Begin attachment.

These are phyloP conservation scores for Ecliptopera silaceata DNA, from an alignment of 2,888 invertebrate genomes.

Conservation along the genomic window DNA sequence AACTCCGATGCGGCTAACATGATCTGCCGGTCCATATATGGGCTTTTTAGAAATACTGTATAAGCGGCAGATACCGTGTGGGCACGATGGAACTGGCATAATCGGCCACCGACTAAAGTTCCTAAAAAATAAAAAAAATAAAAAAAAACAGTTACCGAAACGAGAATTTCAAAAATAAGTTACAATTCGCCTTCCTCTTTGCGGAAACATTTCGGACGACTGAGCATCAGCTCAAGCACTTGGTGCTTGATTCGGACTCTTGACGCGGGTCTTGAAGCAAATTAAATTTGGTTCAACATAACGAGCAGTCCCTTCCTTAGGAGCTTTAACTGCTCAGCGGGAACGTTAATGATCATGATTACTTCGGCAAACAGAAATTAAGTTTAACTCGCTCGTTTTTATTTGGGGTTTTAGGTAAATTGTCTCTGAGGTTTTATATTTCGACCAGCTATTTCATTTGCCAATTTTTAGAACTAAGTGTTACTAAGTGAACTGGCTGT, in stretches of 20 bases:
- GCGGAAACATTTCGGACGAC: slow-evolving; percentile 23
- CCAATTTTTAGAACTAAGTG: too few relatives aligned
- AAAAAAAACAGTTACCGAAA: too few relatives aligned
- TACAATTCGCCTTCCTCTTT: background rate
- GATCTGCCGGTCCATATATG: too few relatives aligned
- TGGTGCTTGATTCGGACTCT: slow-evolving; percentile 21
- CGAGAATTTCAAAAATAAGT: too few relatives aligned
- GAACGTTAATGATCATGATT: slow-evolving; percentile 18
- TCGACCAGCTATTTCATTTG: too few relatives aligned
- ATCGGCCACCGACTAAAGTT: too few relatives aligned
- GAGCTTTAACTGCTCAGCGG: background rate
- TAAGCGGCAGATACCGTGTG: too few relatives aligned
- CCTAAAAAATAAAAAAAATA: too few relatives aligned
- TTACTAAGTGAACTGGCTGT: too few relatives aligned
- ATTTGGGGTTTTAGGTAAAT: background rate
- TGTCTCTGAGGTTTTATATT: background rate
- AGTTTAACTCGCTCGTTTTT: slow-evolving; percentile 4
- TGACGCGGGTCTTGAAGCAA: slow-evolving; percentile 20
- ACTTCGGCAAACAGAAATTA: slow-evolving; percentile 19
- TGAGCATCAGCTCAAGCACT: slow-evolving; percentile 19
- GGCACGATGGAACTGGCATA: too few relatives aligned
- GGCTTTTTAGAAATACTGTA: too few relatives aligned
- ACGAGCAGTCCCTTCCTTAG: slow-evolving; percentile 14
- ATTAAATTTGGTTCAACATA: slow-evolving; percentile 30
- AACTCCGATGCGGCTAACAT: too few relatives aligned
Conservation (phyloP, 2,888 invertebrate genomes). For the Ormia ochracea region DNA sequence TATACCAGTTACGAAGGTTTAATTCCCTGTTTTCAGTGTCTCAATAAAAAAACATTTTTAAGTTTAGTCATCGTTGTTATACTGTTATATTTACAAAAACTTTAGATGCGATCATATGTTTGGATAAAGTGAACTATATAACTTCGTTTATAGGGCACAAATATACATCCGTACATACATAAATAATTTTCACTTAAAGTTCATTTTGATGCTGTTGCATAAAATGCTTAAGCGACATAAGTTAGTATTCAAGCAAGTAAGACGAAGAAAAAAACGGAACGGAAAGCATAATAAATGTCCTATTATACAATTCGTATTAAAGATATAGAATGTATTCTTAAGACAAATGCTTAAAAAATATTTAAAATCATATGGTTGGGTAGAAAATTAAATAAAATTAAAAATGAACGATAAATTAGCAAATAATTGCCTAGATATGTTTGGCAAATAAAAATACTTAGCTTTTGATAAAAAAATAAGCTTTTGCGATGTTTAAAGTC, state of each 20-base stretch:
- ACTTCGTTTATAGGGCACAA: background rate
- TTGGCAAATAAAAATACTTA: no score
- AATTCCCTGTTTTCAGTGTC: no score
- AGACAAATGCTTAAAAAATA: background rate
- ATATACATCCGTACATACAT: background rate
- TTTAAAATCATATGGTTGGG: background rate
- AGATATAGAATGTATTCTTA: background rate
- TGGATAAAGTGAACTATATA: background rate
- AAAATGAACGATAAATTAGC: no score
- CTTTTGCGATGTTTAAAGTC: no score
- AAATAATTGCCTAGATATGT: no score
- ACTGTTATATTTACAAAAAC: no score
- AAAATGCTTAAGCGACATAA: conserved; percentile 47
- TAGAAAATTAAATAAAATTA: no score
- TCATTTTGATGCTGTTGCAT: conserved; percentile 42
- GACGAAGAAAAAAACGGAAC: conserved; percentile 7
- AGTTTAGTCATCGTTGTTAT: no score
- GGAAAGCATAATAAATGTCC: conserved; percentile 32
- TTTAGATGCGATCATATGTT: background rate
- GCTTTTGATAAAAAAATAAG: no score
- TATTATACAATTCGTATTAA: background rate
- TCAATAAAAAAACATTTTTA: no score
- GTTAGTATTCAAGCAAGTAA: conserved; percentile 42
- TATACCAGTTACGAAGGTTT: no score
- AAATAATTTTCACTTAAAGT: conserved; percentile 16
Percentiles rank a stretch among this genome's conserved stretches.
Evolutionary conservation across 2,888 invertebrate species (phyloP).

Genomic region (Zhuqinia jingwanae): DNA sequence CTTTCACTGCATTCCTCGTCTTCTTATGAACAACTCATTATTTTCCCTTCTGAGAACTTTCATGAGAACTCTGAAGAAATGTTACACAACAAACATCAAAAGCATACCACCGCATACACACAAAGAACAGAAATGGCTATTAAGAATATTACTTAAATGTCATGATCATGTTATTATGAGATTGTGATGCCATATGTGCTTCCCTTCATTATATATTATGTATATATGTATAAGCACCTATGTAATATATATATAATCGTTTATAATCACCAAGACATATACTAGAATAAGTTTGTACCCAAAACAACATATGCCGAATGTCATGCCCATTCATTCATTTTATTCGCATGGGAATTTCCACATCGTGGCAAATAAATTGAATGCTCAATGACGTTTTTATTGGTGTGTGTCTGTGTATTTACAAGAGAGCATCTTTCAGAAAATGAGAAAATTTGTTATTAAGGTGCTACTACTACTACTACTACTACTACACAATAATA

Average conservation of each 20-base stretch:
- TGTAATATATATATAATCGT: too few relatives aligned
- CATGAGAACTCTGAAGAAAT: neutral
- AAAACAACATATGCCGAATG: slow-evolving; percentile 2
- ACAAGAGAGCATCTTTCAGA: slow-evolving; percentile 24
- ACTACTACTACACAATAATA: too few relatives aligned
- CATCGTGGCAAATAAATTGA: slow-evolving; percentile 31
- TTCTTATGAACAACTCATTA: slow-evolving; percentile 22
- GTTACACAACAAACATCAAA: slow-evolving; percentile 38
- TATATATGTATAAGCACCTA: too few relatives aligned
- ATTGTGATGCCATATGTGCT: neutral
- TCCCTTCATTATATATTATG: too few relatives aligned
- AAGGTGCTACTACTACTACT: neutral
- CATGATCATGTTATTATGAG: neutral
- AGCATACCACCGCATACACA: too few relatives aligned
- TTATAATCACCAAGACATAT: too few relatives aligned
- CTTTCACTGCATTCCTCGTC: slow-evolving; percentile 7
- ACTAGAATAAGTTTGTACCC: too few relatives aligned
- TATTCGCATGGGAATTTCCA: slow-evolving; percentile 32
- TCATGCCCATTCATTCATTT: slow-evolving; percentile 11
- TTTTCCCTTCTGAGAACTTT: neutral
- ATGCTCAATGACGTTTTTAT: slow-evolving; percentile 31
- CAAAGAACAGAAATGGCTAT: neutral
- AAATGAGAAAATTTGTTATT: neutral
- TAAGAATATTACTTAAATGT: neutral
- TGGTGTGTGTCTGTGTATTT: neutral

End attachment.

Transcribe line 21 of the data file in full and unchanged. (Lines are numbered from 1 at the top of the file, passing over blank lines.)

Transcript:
- ACTTCGGCAAACAGAAATTA: slow-evolving; percentile 19